Research beginning in the late 1980s documents the empirical regularity that the slope of the yield curve is a reliable predictor of future real economic activity. Today, a substantial body of evidence exists from which various useful stylized facts have emerged.

For example, the difference between 10-year and 3-month Treasury rates, which is normally positive, has turned negative before each of the last eight officially-dated U.S. recessions (see graph below). Remarkably, the yield curve has been flat or inverted before every recession since the 1950s. Most recently, the curve was inverted from June to September 2019, and again in February 2020, and on June 8, 2020 the NBER announced the official start of a recession in March 2020. The end of the recession has not yet been determined.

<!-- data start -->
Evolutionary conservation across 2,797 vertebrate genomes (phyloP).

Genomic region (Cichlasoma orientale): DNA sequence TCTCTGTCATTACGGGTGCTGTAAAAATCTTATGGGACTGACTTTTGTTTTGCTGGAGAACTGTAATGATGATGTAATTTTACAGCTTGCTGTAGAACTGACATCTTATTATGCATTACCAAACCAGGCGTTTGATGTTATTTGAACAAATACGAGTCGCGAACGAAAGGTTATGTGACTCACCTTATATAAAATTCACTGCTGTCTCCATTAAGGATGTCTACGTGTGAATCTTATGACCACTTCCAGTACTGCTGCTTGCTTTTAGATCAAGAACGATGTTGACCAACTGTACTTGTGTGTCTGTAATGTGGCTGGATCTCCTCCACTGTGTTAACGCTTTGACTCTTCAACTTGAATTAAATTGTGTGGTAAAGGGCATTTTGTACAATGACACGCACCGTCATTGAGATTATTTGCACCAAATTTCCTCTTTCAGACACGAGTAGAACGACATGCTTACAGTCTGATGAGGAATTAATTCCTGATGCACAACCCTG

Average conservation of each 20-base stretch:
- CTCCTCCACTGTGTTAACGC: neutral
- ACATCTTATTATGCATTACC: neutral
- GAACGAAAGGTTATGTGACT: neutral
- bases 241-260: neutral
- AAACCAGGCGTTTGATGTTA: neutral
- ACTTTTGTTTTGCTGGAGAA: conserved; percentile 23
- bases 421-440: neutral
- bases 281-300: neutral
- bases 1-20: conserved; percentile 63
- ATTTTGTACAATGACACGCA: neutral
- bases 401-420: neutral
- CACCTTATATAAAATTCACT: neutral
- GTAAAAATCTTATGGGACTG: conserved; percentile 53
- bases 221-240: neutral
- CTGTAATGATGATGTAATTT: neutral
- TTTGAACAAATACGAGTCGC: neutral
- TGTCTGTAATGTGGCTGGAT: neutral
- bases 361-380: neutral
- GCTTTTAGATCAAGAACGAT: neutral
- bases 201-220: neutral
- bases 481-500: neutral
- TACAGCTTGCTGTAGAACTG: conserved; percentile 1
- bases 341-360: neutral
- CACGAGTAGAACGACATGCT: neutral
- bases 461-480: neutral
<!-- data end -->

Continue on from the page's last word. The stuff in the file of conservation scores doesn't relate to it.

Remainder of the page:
The following links provide more detailed information:

These links include updates of material originally available at the New York Fed web site.


"… signals from the yield curve have often been dismissed because of supposed changes in the economy or special factors influencing interest rates. This paper, however, shows that the puzzling power of the yield curve to predict recessions relative to that of professional forecasters appears to have endured, despite the wide dissemination of knowledge about the yield curve's predictive power."

From Glenn Rudebusch and John Williams, Federal Reserve Bank of San Francisco,
in "Forecasting Recessions: The Puzzle of the Enduring Power of the Yield Curve"